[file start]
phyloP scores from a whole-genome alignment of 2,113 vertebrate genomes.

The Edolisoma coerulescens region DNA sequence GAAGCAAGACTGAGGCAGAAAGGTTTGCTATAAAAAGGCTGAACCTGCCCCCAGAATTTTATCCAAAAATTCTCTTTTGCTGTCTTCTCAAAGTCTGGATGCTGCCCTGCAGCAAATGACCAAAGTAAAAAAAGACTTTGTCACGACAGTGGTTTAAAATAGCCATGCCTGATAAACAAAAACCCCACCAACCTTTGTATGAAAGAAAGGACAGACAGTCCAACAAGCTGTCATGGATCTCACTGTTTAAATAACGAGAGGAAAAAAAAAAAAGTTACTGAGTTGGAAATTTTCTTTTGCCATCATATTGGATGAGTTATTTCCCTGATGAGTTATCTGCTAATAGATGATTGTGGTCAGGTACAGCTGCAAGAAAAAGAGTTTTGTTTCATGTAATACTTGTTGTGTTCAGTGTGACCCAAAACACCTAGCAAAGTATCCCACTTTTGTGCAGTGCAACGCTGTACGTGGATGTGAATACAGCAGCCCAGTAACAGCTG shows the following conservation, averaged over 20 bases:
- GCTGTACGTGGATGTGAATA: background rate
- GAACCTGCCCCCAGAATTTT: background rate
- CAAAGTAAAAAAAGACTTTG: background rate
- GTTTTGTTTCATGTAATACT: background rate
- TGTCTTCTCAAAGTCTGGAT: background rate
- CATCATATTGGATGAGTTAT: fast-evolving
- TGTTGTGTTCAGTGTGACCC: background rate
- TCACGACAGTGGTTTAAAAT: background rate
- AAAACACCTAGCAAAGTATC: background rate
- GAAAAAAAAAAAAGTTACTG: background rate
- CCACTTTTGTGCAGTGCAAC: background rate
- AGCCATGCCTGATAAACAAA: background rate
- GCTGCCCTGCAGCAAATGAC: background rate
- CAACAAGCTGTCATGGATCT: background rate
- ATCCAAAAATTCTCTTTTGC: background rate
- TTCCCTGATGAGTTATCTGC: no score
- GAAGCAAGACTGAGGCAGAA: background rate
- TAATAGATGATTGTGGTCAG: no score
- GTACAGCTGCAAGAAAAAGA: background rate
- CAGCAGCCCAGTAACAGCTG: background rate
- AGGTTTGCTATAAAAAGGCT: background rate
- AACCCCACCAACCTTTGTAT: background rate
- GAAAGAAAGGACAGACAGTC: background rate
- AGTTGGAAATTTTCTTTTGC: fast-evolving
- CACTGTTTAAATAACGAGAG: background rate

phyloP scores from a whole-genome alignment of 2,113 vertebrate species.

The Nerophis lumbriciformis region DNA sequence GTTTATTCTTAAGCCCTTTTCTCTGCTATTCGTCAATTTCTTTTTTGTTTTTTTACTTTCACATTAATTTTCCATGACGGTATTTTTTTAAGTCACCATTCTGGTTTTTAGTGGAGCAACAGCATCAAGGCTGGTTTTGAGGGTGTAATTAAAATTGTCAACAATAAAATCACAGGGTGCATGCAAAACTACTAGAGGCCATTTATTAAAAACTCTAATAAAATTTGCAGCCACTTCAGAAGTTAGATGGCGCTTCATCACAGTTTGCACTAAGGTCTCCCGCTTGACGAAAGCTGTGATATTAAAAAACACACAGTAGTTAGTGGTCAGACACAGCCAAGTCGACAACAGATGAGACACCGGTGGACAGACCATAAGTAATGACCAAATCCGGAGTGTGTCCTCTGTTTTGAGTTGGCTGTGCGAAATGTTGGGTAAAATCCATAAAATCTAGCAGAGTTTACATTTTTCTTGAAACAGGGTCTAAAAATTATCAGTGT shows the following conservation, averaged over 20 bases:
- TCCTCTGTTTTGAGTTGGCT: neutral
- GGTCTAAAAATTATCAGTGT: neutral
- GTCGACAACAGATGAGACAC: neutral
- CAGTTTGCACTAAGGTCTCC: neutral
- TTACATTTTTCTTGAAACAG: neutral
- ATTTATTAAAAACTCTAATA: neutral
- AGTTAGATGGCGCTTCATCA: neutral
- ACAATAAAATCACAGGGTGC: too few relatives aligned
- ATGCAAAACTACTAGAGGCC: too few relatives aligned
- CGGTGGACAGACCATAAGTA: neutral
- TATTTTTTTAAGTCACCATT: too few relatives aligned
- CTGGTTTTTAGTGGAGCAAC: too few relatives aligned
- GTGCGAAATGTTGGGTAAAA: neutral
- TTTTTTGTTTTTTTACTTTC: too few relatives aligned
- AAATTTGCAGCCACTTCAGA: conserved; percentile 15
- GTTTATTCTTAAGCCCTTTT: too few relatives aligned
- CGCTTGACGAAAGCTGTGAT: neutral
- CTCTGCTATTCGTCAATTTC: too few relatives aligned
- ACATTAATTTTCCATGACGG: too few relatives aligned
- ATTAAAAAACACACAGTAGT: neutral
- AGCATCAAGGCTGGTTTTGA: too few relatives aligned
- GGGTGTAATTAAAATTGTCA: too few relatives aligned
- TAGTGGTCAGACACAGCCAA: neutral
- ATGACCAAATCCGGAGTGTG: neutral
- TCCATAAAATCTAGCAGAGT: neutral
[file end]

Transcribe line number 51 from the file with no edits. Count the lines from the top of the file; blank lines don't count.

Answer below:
- GGGTGTAATTAAAATTGTCA: too few relatives aligned